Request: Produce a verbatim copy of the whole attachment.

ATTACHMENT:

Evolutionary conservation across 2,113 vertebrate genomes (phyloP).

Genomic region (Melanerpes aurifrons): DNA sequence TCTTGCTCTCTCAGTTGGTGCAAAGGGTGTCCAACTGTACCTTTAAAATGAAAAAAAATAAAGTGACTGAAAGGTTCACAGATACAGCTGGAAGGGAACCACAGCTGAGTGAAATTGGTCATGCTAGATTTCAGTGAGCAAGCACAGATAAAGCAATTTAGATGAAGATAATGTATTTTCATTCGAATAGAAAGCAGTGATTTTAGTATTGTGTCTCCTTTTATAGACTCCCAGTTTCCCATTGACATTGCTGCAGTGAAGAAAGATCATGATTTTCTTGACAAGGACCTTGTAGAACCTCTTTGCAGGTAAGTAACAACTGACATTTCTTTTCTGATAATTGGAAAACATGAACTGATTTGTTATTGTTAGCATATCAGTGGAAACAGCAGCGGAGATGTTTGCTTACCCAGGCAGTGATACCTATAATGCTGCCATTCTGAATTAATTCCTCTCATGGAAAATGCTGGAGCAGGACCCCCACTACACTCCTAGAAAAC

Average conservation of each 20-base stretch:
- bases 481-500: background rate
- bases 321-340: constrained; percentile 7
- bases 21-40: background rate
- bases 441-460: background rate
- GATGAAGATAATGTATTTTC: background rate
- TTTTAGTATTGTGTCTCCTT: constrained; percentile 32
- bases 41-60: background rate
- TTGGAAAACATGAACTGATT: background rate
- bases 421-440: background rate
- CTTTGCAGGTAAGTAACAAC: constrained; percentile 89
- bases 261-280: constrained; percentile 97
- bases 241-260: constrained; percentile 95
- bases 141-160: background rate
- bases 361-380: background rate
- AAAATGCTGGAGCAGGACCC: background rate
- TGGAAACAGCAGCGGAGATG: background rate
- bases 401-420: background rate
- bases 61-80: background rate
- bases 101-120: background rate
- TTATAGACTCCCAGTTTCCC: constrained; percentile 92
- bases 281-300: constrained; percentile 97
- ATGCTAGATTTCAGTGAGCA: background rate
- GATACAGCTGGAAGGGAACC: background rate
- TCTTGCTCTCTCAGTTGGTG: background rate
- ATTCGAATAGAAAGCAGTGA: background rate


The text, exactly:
Evolutionary conservation across 2,113 vertebrate genomes (phyloP).

Genomic region (Melanerpes aurifrons): DNA sequence TCTTGCTCTCTCAGTTGGTGCAAAGGGTGTCCAACTGTACCTTTAAAATGAAAAAAAATAAAGTGACTGAAAGGTTCACAGATACAGCTGGAAGGGAACCACAGCTGAGTGAAATTGGTCATGCTAGATTTCAGTGAGCAAGCACAGATAAAGCAATTTAGATGAAGATAATGTATTTTCATTCGAATAGAAAGCAGTGATTTTAGTATTGTGTCTCCTTTTATAGACTCCCAGTTTCCCATTGACATTGCTGCAGTGAAGAAAGATCATGATTTTCTTGACAAGGACCTTGTAGAACCTCTTTGCAGGTAAGTAACAACTGACATTTCTTTTCTGATAATTGGAAAACATGAACTGATTTGTTATTGTTAGCATATCAGTGGAAACAGCAGCGGAGATGTTTGCTTACCCAGGCAGTGATACCTATAATGCTGCCATTCTGAATTAATTCCTCTCATGGAAAATGCTGGAGCAGGACCCCCACTACACTCCTAGAAAAC

Average conservation of each 20-base stretch:
- bases 481-500: background rate
- bases 321-340: constrained; percentile 7
- bases 21-40: background rate
- bases 441-460: background rate
- GATGAAGATAATGTATTTTC: background rate
- TTTTAGTATTGTGTCTCCTT: constrained; percentile 32
- bases 41-60: background rate
- TTGGAAAACATGAACTGATT: background rate
- bases 421-440: background rate
- CTTTGCAGGTAAGTAACAAC: constrained; percentile 89
- bases 261-280: constrained; percentile 97
- bases 241-260: constrained; percentile 95
- bases 141-160: background rate
- bases 361-380: background rate
- AAAATGCTGGAGCAGGACCC: background rate
- TGGAAACAGCAGCGGAGATG: background rate
- bases 401-420: background rate
- bases 61-80: background rate
- bases 101-120: background rate
- TTATAGACTCCCAGTTTCCC: constrained; percentile 92
- bases 281-300: constrained; percentile 97
- ATGCTAGATTTCAGTGAGCA: background rate
- GATACAGCTGGAAGGGAACC: background rate
- TCTTGCTCTCTCAGTTGGTG: background rate
- ATTCGAATAGAAAGCAGTGA: background rate